The Tautua Samoa Party has won widespread praises from the Samoa First Union for its promise to raise the minimum wage from $2.30 to $3 if it wins tomorrow’s General Elections.
The promise is one of the key campaign promises by the Opposition Party in its manifesto launched last month.
But the idea was first mooted by the Samoa First Union’s Coordinator, Jerome Mika, at the beginning of the year.
“Lifting the minimum wage is about fairness and equal relationships,” Mr. Mika argued. “We’re proud to be joining the growing chorus of voices who are calling on the Government to lift the minimum wage.”
According to Mr. Mika, while profits are rising for many businesses, wages aren’t.
“A handful of wealthy overseas-based companies are creaming it while Samoans see their hard work, ingenuity and perseverance not rewarded in the way it should,” he said, adding that the minimum wage ought to reflect a fair return on work.
“Samoa has so much good work to be done, roads to be paved, kids to be taught, tourists to be hosted,” he said.
“But when people are not paid enough to sustain their families and villages, or told to work more for less, then the workplace and the country isn’t running fairly.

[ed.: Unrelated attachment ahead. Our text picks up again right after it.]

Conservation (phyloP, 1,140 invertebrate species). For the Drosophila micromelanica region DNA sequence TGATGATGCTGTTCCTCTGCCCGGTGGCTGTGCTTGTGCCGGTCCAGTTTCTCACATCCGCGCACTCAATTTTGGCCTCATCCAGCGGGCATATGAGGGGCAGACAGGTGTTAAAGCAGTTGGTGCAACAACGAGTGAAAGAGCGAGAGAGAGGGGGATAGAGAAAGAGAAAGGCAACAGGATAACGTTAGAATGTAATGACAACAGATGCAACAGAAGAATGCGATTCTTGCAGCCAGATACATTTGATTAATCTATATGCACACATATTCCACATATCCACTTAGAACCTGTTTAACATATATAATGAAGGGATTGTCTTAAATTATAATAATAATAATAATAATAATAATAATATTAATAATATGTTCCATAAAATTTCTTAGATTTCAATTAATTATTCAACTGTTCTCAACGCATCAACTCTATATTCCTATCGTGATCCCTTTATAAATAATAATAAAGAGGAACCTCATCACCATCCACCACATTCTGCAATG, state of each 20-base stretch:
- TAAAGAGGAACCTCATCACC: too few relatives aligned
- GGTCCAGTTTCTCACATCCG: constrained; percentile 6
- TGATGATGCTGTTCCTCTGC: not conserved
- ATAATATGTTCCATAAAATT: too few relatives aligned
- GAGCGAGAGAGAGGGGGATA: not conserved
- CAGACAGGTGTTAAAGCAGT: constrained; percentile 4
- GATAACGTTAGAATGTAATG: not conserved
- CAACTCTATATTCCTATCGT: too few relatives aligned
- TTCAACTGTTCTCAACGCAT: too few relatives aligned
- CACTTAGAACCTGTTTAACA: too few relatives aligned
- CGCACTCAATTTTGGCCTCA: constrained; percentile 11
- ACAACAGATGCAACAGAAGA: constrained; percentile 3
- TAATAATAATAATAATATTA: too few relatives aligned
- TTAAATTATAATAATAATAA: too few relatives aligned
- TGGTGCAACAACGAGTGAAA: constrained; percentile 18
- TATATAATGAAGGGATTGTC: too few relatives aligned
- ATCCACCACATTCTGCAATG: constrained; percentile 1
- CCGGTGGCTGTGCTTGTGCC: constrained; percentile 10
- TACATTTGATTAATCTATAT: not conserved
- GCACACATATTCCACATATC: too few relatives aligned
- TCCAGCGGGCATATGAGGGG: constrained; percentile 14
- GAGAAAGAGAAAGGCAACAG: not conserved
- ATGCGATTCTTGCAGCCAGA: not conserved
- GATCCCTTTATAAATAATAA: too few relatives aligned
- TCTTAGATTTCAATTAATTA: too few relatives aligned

“We can’t forget the principle of equal relationships. We cannot allow anyone to be paid less than they need to live a good life and provide for their families. People’s hard work should be recognised and rewarded.”
Yesterday, Sio Suluape Kasipale of the Union said the feedback from members of the public has been extremely positive.
And like Mr. Mika, he believes Samoans deserve better. “I can’t believe our some of people are ripping off our own people,” said Sio.
Since they started looking into the issue, Sio said they have found that some employees are being paid as little as $1.50 per hour. Many are being paid $2 per hour.
“This is shocking,” he said.
Sio maintains that raising the minimum wage is a win-win situation for Samoa.
“If they increase the minimum wage, people will have more money to spend,” he said. “It’s a win, win situation. Mark Muller, another official of the Samoa First Union, agrees.
“It’s about time to make a change,” he said. “Raising the minimum wage is about pushing everything a little bit higher.”
Samoa First Union believes there are many employees who don’t understand their rights as workers. For example, some of the workers don’t really know that the minimum wage under the labour law is $2.30.
As for the push to increase the wages to $3, Mr. Muller said it’s about fairness and ensuring Samoans are not robbed by the influx of foreign businesses setting up shop in Samoa.
“Samoa First Union is very thankful to the Tautua Samoa Party for including the increase of the minimum wage to $3 as a start for our people in Samoa.”